Fears of property price bubble grow in eurozone

FRANKFURT - While fears of a property price bubble seem to be abating in Britain, they appear to be on the increase on mainland Europe, with central banks, and the ECB in particular, sounding the alarm as house prices surge in countries such as France, Spain and Italy.

Earlier this month in its January monthly bulletin, the European Central Bank warned for the first time in relatively strong terms about the possible emergence of a property price bubble in some eurozone countries. And the bank's concerns were reiterated by ECB President Jean-Claude Trichet. "The combination of high excess liquidity and strong credit growth could in some countries become a source of unsustainable price increases in property markets," Trichet told the guardian of the euro's regular monthly news conference.

Such remarks suggest that alarm bells are beginning to ring in the ECB's Eurotower headquarters in Frankfurt, analysts said. "It is clear that the ECB is increasingly watching" the property market, said Bank of America economist Lorenzo Codogno. And with house prices already driving policy changes at central banks such as the Bank of England and the Norwegian central bank or Norges Bank, the ECB could also take housing prices more into account in future, economists said.

"Rising house prices and the associated indebtedness have already had an appreciable influence on monetary policy at the Bank of England and the Norges Bank," said said UBS economist Edward Teather. "Moreover, housing market developments are beginning to feature more strongly in ECB rhetoric." Indeed, "house price inflation and the credit growth behind it may be about to influence the direction of ECB policy rates," Teather suggested. Spain, the Netherlands and Ireland were the main focus of concern, since house prices there have doubled between 1995 and 2003. But France and Italy are also a worry, since property prices in those two countries have also risen by 50 percent, UBS calculated.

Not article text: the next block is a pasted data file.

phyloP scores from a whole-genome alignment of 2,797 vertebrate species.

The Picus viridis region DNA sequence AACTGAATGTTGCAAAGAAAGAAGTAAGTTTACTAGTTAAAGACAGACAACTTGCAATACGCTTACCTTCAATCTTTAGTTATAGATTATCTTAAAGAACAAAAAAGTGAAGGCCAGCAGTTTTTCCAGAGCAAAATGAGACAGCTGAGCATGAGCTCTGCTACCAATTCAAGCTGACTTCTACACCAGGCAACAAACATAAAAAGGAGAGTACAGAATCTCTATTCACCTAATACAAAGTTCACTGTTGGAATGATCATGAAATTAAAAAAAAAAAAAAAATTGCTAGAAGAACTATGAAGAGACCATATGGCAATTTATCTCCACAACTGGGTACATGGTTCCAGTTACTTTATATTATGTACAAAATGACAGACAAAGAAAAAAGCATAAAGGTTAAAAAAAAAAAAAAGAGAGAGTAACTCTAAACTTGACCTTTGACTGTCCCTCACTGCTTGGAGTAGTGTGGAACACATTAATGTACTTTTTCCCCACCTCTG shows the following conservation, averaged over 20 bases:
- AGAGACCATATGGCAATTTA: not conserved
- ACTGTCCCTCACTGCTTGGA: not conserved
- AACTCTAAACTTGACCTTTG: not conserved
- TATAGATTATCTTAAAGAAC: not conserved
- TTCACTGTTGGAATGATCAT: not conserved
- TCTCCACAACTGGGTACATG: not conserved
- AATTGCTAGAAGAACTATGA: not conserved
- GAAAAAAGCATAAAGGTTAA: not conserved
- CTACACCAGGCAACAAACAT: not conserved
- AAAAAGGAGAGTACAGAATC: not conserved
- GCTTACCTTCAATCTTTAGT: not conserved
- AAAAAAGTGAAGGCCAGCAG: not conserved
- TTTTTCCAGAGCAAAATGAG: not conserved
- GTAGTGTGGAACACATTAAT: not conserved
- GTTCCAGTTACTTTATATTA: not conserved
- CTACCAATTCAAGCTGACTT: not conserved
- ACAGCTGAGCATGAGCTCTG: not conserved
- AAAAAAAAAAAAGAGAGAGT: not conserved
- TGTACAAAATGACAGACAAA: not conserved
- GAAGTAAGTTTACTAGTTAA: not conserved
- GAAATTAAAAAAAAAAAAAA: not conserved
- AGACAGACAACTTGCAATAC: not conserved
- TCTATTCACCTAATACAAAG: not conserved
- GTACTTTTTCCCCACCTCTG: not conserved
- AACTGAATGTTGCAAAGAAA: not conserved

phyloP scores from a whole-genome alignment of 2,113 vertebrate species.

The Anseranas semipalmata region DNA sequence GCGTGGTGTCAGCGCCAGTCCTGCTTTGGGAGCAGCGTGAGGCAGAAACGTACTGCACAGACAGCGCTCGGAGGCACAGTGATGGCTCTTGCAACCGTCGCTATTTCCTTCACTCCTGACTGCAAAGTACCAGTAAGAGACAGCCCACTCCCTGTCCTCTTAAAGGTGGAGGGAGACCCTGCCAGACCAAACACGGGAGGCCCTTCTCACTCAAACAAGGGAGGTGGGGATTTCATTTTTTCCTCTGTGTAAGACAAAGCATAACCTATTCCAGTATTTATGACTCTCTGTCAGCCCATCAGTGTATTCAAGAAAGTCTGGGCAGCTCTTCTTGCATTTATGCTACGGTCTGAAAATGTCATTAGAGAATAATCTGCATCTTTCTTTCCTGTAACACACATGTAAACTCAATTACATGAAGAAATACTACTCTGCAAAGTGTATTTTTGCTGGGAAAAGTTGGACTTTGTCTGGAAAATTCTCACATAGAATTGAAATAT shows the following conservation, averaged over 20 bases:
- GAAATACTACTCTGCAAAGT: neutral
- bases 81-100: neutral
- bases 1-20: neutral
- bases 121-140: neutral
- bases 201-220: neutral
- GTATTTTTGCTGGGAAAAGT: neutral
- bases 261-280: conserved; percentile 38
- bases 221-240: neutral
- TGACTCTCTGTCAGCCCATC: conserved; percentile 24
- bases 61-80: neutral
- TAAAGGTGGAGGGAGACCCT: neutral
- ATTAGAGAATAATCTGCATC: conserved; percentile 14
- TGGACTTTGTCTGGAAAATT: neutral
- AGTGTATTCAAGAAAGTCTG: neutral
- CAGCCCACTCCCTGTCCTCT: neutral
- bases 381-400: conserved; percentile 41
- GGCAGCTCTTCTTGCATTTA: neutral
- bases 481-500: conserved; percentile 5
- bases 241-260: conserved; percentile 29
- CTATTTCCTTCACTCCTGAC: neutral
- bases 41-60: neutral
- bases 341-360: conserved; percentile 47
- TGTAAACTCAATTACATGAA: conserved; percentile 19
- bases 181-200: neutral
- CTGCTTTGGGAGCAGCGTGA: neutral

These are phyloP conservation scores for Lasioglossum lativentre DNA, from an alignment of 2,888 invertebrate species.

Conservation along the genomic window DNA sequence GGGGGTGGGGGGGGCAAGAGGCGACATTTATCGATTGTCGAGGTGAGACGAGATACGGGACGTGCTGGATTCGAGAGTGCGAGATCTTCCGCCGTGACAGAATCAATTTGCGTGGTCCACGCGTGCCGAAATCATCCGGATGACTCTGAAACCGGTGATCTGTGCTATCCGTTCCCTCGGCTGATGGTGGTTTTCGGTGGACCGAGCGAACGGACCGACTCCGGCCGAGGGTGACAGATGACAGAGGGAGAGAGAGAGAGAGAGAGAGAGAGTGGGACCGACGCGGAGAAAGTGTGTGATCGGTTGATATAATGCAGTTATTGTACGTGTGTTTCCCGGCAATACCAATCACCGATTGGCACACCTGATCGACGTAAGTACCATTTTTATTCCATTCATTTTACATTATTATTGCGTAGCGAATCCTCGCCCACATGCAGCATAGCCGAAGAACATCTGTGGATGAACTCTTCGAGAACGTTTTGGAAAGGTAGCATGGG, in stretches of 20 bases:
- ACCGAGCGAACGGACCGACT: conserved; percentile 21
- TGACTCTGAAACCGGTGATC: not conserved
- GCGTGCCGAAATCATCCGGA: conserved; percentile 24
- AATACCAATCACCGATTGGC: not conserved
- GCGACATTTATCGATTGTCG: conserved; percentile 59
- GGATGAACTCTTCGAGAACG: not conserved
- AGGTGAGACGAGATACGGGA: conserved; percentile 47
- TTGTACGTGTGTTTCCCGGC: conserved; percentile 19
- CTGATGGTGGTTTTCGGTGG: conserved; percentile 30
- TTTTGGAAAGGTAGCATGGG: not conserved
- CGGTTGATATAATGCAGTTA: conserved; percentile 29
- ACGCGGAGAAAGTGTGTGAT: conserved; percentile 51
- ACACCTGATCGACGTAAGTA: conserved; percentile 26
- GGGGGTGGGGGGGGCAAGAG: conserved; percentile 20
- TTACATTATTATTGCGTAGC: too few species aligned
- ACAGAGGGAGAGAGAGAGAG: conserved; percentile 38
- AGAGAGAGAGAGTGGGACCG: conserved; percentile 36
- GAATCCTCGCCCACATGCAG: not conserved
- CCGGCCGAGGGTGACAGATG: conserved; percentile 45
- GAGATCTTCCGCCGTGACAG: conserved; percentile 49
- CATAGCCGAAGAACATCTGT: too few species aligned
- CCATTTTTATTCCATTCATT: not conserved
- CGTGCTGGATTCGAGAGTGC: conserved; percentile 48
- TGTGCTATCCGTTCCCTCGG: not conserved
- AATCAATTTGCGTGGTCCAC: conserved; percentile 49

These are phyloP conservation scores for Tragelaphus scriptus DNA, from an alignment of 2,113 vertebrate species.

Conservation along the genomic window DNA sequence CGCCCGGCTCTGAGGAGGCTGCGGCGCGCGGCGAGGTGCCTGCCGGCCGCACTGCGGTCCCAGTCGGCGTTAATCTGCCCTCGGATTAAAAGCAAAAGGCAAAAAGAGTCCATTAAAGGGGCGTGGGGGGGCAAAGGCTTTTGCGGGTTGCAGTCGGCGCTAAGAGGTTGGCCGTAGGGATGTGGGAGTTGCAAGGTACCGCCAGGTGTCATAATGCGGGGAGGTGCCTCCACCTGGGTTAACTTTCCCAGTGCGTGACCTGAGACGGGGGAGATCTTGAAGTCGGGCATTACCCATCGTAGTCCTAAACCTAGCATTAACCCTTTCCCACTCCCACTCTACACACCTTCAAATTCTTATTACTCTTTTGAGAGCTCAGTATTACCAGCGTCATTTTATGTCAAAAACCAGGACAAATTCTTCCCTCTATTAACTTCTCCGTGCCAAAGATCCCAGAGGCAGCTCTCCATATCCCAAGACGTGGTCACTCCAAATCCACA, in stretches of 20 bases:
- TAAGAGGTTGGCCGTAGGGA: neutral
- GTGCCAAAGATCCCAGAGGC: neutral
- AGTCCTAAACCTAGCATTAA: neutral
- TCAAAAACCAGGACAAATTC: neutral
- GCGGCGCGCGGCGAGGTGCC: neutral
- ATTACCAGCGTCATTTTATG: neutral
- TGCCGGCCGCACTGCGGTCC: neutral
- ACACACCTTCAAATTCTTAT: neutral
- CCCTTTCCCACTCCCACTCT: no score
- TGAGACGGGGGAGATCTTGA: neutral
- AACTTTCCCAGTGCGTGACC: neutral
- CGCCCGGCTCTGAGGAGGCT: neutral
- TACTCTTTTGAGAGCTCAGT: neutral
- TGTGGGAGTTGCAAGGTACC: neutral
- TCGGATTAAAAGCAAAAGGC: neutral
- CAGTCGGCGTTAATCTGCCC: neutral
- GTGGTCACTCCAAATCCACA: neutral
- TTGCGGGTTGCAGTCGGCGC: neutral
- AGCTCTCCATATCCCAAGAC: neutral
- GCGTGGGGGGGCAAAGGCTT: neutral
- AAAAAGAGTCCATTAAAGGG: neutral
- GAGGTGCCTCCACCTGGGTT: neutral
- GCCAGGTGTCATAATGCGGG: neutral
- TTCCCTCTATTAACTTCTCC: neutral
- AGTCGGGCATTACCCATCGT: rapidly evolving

Low interest rates are behind the development, since they persuade consumers to borrow to become owners of their own homes. But as house prices become increasingly speculative and disconnected from the economic fundamentals, some economists are worried that a property price bubble could be emerging. And if that bubble bursts, it could trigger a property crash, which would have dire consequences both for households, which would be saddled with negative equity, and banks which use the properties as security for loans. Bank of America economist Codogno insisted that there was no danger yet of a euro-area wide bubble. The property market in Germany, for example, has been depressed for a number of years.

In Spain, on the other hand, the government announced last week it was seeking to put the brake on house prices by putting on the market a total nine million square metres in real estate belonging to the army which would then be used to build new housing. In Ireland, the central bank is concerned about the high level of household debt, with property loans accounting for 80 percent of overall indebtedness, double the ratio 10 years ago.

Last autumn, Bank of Ireland chief John Hurley warned that if prices continued to notch up double-digit growth rates "there will be an increased risk of a big correction." And the Bank of France, too, found in a study published Monday that the rate of growth of price prices was "barely sustainable", even if the national real estate federation thought a soft-landing in the sector was more likely. By contrast, house price inflation in the Netherlands has slowed substantially since 2001.

Given the divergent trends, the ECB would have little room to act, said Codogno at Bank of America. It would continue a course of verbal intervention, rather than raise interest rates to put the brakes on prices, since tighter monetary policy could run the risk of choking off the fragile economic recovery. But UBS economist Teather argued that runaway property prices would prevent the ECB from lowering its key rates to kick-start economic activity. "House market developments will be a key reason why ECB policy rates will remain on hold rather than be lowered in the periods ahead," he said.

Article by: By Aurelia End - www.bday.co.za